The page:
“When you do things from your soul, you feel a river moving in you, a joy.” ― Rumi
Watching my dog sniff for bugs in the grass
Sitting at an organized desk
Smelling the heat when I first get into the car on a summer day
I understand the need for a gratitude list or gratitude journal, but I have never been good at keeping one of those. I might not keep a “Joy Journal,” but joy excites me to think about, experience, and write about.
Joy sometimes surprises me in otherwise mundane moments, and I am grateful when I notice. (See there, I do have gratitude.) For me, joy is just this knowing that something is so good, even when it’s so very small and simple. When I came across the Persian poet Rumi’s words, I felt exactly what he described so many years before. Feeling a river moving in me, and that river is joy.
With so many things bringing sadness or worry lately, with being anxious or angry such easy places to find ourselves, it seems looking for joy might be a worthy endeavor. In 2001, B.L. Fredrickson (University of Michigan) conducted a study (Broaden and Build) that showed positive emotions, such as joy, helped make people more resilient. I don’t know about you, but it has felt like between a pandemic, a war across the world that is affecting most of us in some way, and general life issues, I could use some resilience.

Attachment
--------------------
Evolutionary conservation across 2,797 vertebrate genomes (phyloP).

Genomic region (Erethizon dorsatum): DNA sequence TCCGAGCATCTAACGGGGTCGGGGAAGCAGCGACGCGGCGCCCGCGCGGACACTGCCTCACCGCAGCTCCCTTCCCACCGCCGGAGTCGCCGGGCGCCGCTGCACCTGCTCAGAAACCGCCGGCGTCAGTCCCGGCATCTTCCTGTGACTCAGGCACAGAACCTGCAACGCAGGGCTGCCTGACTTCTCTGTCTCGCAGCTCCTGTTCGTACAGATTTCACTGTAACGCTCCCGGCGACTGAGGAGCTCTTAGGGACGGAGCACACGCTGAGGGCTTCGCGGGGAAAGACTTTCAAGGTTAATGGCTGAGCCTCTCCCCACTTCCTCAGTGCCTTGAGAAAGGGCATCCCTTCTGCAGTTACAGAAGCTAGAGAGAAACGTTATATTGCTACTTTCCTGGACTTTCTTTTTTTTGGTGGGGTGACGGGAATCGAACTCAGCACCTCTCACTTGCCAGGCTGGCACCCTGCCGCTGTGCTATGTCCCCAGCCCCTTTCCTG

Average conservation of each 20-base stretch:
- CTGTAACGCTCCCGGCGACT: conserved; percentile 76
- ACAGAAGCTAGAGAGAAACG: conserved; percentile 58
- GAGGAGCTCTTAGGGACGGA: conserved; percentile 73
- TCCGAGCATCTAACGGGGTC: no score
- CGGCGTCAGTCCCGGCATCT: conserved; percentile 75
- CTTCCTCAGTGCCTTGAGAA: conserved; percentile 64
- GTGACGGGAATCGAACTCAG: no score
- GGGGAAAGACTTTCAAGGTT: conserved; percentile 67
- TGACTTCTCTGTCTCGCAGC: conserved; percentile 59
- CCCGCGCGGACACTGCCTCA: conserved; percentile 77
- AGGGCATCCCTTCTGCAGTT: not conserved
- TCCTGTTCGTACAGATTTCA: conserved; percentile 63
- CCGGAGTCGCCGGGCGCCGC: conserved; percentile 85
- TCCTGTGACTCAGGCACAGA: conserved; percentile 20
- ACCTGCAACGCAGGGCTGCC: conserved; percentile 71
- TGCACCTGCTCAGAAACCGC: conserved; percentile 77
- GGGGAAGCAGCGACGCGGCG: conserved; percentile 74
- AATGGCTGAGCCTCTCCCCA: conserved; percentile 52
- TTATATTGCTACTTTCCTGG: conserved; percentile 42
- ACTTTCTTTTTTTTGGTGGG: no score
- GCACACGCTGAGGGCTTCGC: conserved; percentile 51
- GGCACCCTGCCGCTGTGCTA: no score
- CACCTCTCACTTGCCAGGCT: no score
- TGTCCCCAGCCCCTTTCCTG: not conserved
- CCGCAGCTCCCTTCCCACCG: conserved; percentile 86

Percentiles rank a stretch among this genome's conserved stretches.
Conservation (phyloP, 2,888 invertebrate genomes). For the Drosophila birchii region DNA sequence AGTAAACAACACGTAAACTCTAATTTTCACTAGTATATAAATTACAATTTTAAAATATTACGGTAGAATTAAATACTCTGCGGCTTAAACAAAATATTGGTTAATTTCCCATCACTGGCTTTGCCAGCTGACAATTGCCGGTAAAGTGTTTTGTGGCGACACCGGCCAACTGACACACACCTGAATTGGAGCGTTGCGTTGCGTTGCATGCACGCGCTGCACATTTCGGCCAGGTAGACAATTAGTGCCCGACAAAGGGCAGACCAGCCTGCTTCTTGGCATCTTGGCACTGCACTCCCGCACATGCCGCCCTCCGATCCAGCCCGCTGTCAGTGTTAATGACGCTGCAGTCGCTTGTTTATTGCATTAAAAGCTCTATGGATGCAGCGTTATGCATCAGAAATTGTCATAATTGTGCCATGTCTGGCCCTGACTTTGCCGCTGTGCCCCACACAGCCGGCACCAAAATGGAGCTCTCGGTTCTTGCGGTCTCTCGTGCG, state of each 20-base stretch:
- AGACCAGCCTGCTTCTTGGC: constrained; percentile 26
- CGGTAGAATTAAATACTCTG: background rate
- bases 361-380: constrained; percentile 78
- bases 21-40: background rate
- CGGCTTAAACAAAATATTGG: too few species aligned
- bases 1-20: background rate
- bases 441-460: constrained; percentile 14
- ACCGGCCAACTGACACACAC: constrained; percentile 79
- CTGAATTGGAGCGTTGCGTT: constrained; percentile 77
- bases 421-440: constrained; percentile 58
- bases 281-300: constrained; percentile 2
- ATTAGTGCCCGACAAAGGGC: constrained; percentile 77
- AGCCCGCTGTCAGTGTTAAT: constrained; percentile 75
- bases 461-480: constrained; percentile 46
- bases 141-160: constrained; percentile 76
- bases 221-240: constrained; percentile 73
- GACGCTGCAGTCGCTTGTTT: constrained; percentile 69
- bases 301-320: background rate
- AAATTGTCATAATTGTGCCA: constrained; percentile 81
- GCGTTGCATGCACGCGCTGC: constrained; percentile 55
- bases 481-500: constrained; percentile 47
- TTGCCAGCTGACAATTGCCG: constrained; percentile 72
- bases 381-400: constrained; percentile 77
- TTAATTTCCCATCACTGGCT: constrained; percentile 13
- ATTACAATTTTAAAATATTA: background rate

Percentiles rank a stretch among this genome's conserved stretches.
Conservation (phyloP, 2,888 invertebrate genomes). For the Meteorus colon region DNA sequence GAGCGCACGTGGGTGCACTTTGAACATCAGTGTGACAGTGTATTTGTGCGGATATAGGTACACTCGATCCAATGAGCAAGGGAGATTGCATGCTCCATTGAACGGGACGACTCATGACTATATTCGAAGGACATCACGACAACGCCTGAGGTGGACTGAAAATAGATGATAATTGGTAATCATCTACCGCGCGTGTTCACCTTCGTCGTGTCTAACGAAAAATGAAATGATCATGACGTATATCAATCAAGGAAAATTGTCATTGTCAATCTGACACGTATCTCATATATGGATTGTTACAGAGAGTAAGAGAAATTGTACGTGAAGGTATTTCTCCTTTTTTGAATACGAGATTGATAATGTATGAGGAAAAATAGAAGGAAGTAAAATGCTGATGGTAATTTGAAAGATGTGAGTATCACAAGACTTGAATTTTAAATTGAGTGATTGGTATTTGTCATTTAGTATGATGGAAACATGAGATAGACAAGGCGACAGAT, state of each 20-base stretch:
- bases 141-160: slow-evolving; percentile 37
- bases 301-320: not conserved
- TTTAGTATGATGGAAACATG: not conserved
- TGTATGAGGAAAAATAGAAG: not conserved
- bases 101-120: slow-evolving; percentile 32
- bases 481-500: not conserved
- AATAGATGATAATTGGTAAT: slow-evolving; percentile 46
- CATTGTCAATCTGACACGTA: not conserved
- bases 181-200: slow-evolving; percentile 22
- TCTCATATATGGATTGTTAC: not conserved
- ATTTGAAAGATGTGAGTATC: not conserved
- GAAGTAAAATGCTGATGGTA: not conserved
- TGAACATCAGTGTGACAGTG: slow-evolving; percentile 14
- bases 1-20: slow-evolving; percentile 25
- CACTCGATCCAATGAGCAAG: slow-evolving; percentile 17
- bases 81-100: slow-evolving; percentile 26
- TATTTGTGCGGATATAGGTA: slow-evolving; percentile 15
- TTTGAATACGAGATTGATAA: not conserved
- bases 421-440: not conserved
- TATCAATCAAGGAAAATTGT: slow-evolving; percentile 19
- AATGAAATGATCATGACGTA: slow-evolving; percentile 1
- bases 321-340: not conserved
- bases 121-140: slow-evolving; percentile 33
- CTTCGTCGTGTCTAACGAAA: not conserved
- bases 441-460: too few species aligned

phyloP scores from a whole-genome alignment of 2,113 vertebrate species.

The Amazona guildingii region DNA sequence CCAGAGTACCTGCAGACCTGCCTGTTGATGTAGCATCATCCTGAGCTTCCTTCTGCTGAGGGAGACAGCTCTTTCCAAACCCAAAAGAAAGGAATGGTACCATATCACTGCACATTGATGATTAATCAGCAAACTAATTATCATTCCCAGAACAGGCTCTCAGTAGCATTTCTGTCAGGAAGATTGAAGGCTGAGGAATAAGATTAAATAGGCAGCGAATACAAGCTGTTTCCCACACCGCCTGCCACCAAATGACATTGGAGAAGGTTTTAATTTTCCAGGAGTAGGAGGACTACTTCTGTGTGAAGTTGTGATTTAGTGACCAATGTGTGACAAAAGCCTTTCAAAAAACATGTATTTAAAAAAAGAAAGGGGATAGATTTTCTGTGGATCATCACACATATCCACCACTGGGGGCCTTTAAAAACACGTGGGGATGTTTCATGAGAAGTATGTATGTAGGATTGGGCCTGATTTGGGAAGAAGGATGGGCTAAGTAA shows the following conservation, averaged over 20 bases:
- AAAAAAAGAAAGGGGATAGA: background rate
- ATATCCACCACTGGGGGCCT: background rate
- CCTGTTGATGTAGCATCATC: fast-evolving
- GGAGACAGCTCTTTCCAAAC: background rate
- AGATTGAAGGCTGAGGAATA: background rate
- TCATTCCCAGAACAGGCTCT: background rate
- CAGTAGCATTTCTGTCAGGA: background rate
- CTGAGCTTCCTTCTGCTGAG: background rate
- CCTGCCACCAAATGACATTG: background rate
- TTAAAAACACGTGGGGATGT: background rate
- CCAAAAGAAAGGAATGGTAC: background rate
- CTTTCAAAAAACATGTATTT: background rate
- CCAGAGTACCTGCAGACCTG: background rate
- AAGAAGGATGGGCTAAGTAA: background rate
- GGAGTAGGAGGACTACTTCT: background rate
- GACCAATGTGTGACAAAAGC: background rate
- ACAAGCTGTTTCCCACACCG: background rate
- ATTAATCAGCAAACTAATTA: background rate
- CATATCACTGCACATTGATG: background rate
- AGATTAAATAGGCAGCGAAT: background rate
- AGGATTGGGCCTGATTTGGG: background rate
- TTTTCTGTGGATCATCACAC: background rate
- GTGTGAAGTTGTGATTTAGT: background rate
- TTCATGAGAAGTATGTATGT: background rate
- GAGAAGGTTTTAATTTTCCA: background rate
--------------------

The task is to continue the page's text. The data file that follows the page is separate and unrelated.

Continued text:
It’s true, the selection of food in the pantry or clothes in the closet might bring feelings of frustration, and goodness knows the division between people who have been friend or family can feel anything but joyful, but as I watch the Indigo Buntings, male and female, at my feeder, I feel tremendous joy.
Maybe you could use a refresher on finding joy, too. After all, in a year of focusing on slow, I think it’s a good place to pause and notice all the little things that might bring us joy. Have you ever stomped in a mud puddle and giggled with glee? That, my friend, was joy. Unlike happiness, which is more of a long-term feeling, joy is momentary. But those moments can build into happiness over time.
Recently, I traveled out of state to help with a friend’s wedding. Extended trips away from home usually happen only because someone could use my help, though we’ve had a handful of trips with no real agenda. While the recent trip had an agenda and plenty of work available if I chose to help, it also offered me opportunities to experience simple, yet tremendous, joy.
I’d like to share a few of the joys I discovered.
Fitting in an appointment to see a friend who used to cut my hair when she lived near me, and having her use a shampoo that made my scalp tingle, and a cut that left me feeling refreshed, gave me joy.
Arriving at my friend’s home brought an immediate sense of joy, as did reconnecting with her family and their eight or nine dogs. There was joy as I ate my meal that evening, not because it was delicious, though it was, but because it was prepared so thoughtfully and intentionally kept warm awaiting my arrival. That someone cared about that brought me a big feeling of joy.